I'm thinking about painting my wooden wheels myself using a quality black spray paint from a can. What's the difference in paint from a spray can and the paint a body shop would use?
Rattle can Rustoleum costs a lot less. Awhile back Jim Patrick did an experiment to see how it would hold up. Maybe he'll see this and update the results. I used it on my wheels a couple of years ago, and so far it's fine.
If your doing it on the cheap, why don't u use a brush.
Spray can paint is mostly solvent so it sprays out that little jet. Automotive paint is more pigment and less solvent and lays down a good layer. The viscosity of rattle can paint is like lighter fluid but automotive paint is like nail polish.
Spray bomb something and let it set up good then hit it with rubbing compound and watch it disappear! Hit automotive paint with rubbing compound and watch it shine.
Rattle-can Rustoleum can do a very fine finish on Model T parts, including wheels. It's convenient, and you don't have to use a lot of reducer to clean the sprayer.
One notable disadvantage: Any rattle-can paint, lacquer or enamel, DISSOLVES IN GASOLINE! Be careful when you fill the tank and drain the carb bowl.
If you're determined to go with a spray can, look at what Bill Hirsch has on his web site for paint. I used his spray can paint for my rims and it has held up well. It's expensive but as close as you can come to ready to use automotive paint. You may want to check out Eastwood for regular automotive paint. They have gallon kits in urethane enamel that come with hardener and reducer(thinner) and you can put them on with a Harbor Freight $12 el cheapo HVLP spray gun and they gloss up nice. I used their Boulevard Black and it came out great even for a novice like me. I learned the hard way that any paint job is only as good as the prep job.
Why not just have the spokes turned out from ebony wood? The paint cost & work would be minimal; the wood--maybe not.
I have used this black paint on some of my smaller projects. It is an easy spraying durable paint, and I spray through a harbor freight cheap gun.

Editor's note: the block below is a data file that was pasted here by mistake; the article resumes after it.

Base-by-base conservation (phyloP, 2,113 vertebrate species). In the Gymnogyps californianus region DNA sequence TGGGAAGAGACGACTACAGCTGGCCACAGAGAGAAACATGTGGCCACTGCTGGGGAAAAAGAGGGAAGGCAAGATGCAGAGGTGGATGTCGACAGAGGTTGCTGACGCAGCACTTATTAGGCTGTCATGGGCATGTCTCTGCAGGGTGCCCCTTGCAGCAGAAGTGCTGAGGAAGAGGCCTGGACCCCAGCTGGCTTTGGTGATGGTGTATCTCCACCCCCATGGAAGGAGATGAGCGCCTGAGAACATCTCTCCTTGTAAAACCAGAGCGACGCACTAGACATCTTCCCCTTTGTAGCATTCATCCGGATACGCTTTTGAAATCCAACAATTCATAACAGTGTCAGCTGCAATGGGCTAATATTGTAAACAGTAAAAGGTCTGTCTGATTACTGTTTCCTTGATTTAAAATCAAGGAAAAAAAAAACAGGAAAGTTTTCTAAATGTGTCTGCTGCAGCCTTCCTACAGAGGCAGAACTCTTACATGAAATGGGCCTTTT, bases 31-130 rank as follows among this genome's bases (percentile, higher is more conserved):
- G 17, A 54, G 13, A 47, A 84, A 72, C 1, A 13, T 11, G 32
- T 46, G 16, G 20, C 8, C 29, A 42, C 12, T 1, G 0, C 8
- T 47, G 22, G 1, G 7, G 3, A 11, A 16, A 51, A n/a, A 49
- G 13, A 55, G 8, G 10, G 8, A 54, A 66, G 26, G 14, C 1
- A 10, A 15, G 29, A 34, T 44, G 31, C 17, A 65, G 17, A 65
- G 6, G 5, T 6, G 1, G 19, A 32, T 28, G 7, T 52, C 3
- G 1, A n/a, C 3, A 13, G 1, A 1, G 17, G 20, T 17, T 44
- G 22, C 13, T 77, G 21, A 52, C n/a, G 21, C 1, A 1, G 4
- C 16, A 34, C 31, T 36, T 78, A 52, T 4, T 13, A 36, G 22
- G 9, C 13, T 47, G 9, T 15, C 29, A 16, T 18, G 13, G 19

http://www.ebay.com/itm/1-5-Quart-High-Gloss-Jet-Black-2K-Polyurethane-Urethane- Single-Stage-Paint-Kit-/271545348831?hash=item3f395d32df&item=271545348831&pt=Mo tors_Automotive_Tools&vxp=mtr
I'm still pretty much in love with Valspar "Primer + Paint in One".
Having recently used some Krylon "DUAL PAINT + PRIMER" I'm very impressed with that too.
The Valspar dries faster and is less prone to running but the Krylon is excellent too and probably easier to find.
I didn't bother wiping off the hub but you can see the reflection of the hub cap in the wheel flange.
Unfortunately the photos don't do the paint justice.
You can't beat automotive paint. It takes a lot more work for a nice set of wheels than a rattle can alone can accomplish. I spend hours sealing, sanding, priming and painting my new 14 T front wheels. If you insist on taking the rattle can short-cut try to find some paint by a company called Kimmball. Here is a link to their website. Their paint is used in pro body shops and has a high solids content. I've used their black before and believe me, it does really well. It goes a long way but I've done coil springs for a MG we restored and people ask if they have been powder coated!
Don't want to give the impression I used the Kimball spray can to do my wheels - they were done with Sherwin Williams black acrylic enamel with a hardner and what you see is right out of the spray gun. Wheels were sealed with West System resin/epoxy commonly used in boat building. I think Poly Quick is a similar product. Standard automotive epoxy primer was used under the black.
Why don't you but a quart of industrial black paint from Tractor Supply and use a very good natural bristle sash brush. It will be much more durable and with good paint, a good brush and careful work you can get a smooth finish with virtually no brush marks. No matter what method you use if your spokes aren't pretty and smooth, they won't be pretty and smooth when you finish.
If your spokes are new and pretty, I would polyurethane them natural and black enamel the metal parts.